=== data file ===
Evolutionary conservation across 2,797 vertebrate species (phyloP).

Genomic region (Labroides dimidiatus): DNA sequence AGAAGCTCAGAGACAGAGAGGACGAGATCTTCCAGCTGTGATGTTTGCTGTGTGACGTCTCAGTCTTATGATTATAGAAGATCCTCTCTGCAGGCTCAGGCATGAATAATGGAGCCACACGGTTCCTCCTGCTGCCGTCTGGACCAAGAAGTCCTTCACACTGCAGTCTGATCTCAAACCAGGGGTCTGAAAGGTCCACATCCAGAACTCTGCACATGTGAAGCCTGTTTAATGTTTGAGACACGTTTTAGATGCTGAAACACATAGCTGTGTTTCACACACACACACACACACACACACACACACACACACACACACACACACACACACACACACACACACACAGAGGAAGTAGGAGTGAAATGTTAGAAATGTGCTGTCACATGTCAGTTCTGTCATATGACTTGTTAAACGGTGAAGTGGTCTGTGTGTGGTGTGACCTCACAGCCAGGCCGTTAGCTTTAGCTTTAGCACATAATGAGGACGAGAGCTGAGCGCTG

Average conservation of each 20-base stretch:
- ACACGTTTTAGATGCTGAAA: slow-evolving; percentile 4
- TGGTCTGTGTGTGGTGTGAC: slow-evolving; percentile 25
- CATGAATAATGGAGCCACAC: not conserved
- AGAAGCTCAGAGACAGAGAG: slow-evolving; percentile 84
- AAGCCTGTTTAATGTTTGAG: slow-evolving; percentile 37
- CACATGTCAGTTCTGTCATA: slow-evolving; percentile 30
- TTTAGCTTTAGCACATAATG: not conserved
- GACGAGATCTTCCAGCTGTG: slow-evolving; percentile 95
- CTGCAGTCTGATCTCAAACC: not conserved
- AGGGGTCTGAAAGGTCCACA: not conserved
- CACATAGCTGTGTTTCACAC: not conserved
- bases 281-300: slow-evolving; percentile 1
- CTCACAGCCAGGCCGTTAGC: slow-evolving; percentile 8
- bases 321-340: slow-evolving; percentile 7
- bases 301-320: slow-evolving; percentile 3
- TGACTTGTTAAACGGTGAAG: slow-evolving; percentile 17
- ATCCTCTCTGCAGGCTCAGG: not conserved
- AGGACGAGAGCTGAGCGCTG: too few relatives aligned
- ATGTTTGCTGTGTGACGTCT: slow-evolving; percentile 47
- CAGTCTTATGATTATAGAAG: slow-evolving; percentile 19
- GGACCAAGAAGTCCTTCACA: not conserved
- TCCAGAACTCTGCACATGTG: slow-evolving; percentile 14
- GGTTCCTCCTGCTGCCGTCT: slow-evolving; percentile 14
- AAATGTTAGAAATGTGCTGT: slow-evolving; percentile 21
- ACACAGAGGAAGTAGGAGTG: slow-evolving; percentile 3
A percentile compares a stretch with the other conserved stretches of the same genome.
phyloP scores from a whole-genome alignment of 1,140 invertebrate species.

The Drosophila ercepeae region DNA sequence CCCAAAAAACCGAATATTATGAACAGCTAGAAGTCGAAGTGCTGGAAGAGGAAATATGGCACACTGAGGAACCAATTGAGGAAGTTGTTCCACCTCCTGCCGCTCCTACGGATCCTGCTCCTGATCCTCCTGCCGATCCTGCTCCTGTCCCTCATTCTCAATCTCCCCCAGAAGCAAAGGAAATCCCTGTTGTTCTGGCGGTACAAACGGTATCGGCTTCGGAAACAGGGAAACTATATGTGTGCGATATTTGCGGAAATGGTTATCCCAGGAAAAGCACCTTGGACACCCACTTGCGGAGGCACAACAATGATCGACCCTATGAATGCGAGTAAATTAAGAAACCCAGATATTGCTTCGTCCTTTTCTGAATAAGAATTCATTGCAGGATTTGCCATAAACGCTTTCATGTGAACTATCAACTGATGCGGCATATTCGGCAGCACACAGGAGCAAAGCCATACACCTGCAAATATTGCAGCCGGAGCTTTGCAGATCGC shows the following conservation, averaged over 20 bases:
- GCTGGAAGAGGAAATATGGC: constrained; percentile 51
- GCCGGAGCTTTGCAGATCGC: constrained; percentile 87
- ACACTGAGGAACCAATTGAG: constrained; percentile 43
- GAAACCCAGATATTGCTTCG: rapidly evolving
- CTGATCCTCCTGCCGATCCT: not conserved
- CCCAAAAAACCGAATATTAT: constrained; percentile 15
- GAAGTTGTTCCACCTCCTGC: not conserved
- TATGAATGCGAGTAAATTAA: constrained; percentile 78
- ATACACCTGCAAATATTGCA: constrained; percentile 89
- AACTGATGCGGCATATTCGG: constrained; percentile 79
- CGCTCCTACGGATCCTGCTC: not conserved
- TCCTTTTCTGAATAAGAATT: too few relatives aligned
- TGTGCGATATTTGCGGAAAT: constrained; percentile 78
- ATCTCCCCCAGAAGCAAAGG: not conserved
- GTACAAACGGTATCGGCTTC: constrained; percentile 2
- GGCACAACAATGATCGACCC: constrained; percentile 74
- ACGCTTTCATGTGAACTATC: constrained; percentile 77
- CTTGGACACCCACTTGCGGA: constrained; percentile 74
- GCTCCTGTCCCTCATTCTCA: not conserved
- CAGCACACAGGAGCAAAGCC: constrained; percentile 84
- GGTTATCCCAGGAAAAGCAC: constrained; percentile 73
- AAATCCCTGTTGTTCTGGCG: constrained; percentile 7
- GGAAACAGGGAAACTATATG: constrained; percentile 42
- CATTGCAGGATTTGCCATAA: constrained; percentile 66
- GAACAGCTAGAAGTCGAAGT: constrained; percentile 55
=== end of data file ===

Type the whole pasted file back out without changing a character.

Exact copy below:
Evolutionary conservation across 2,797 vertebrate species (phyloP).

Genomic region (Labroides dimidiatus): DNA sequence AGAAGCTCAGAGACAGAGAGGACGAGATCTTCCAGCTGTGATGTTTGCTGTGTGACGTCTCAGTCTTATGATTATAGAAGATCCTCTCTGCAGGCTCAGGCATGAATAATGGAGCCACACGGTTCCTCCTGCTGCCGTCTGGACCAAGAAGTCCTTCACACTGCAGTCTGATCTCAAACCAGGGGTCTGAAAGGTCCACATCCAGAACTCTGCACATGTGAAGCCTGTTTAATGTTTGAGACACGTTTTAGATGCTGAAACACATAGCTGTGTTTCACACACACACACACACACACACACACACACACACACACACACACACACACACACACACACACACACACAGAGGAAGTAGGAGTGAAATGTTAGAAATGTGCTGTCACATGTCAGTTCTGTCATATGACTTGTTAAACGGTGAAGTGGTCTGTGTGTGGTGTGACCTCACAGCCAGGCCGTTAGCTTTAGCTTTAGCACATAATGAGGACGAGAGCTGAGCGCTG

Average conservation of each 20-base stretch:
- ACACGTTTTAGATGCTGAAA: slow-evolving; percentile 4
- TGGTCTGTGTGTGGTGTGAC: slow-evolving; percentile 25
- CATGAATAATGGAGCCACAC: not conserved
- AGAAGCTCAGAGACAGAGAG: slow-evolving; percentile 84
- AAGCCTGTTTAATGTTTGAG: slow-evolving; percentile 37
- CACATGTCAGTTCTGTCATA: slow-evolving; percentile 30
- TTTAGCTTTAGCACATAATG: not conserved
- GACGAGATCTTCCAGCTGTG: slow-evolving; percentile 95
- CTGCAGTCTGATCTCAAACC: not conserved
- AGGGGTCTGAAAGGTCCACA: not conserved
- CACATAGCTGTGTTTCACAC: not conserved
- bases 281-300: slow-evolving; percentile 1
- CTCACAGCCAGGCCGTTAGC: slow-evolving; percentile 8
- bases 321-340: slow-evolving; percentile 7
- bases 301-320: slow-evolving; percentile 3
- TGACTTGTTAAACGGTGAAG: slow-evolving; percentile 17
- ATCCTCTCTGCAGGCTCAGG: not conserved
- AGGACGAGAGCTGAGCGCTG: too few relatives aligned
- ATGTTTGCTGTGTGACGTCT: slow-evolving; percentile 47
- CAGTCTTATGATTATAGAAG: slow-evolving; percentile 19
- GGACCAAGAAGTCCTTCACA: not conserved
- TCCAGAACTCTGCACATGTG: slow-evolving; percentile 14
- GGTTCCTCCTGCTGCCGTCT: slow-evolving; percentile 14
- AAATGTTAGAAATGTGCTGT: slow-evolving; percentile 21
- ACACAGAGGAAGTAGGAGTG: slow-evolving; percentile 3
A percentile compares a stretch with the other conserved stretches of the same genome.
phyloP scores from a whole-genome alignment of 1,140 invertebrate species.

The Drosophila ercepeae region DNA sequence CCCAAAAAACCGAATATTATGAACAGCTAGAAGTCGAAGTGCTGGAAGAGGAAATATGGCACACTGAGGAACCAATTGAGGAAGTTGTTCCACCTCCTGCCGCTCCTACGGATCCTGCTCCTGATCCTCCTGCCGATCCTGCTCCTGTCCCTCATTCTCAATCTCCCCCAGAAGCAAAGGAAATCCCTGTTGTTCTGGCGGTACAAACGGTATCGGCTTCGGAAACAGGGAAACTATATGTGTGCGATATTTGCGGAAATGGTTATCCCAGGAAAAGCACCTTGGACACCCACTTGCGGAGGCACAACAATGATCGACCCTATGAATGCGAGTAAATTAAGAAACCCAGATATTGCTTCGTCCTTTTCTGAATAAGAATTCATTGCAGGATTTGCCATAAACGCTTTCATGTGAACTATCAACTGATGCGGCATATTCGGCAGCACACAGGAGCAAAGCCATACACCTGCAAATATTGCAGCCGGAGCTTTGCAGATCGC shows the following conservation, averaged over 20 bases:
- GCTGGAAGAGGAAATATGGC: constrained; percentile 51
- GCCGGAGCTTTGCAGATCGC: constrained; percentile 87
- ACACTGAGGAACCAATTGAG: constrained; percentile 43
- GAAACCCAGATATTGCTTCG: rapidly evolving
- CTGATCCTCCTGCCGATCCT: not conserved
- CCCAAAAAACCGAATATTAT: constrained; percentile 15
- GAAGTTGTTCCACCTCCTGC: not conserved
- TATGAATGCGAGTAAATTAA: constrained; percentile 78
- ATACACCTGCAAATATTGCA: constrained; percentile 89
- AACTGATGCGGCATATTCGG: constrained; percentile 79
- CGCTCCTACGGATCCTGCTC: not conserved
- TCCTTTTCTGAATAAGAATT: too few relatives aligned
- TGTGCGATATTTGCGGAAAT: constrained; percentile 78
- ATCTCCCCCAGAAGCAAAGG: not conserved
- GTACAAACGGTATCGGCTTC: constrained; percentile 2
- GGCACAACAATGATCGACCC: constrained; percentile 74
- ACGCTTTCATGTGAACTATC: constrained; percentile 77
- CTTGGACACCCACTTGCGGA: constrained; percentile 74
- GCTCCTGTCCCTCATTCTCA: not conserved
- CAGCACACAGGAGCAAAGCC: constrained; percentile 84
- GGTTATCCCAGGAAAAGCAC: constrained; percentile 73
- AAATCCCTGTTGTTCTGGCG: constrained; percentile 7
- GGAAACAGGGAAACTATATG: constrained; percentile 42
- CATTGCAGGATTTGCCATAA: constrained; percentile 66
- GAACAGCTAGAAGTCGAAGT: constrained; percentile 55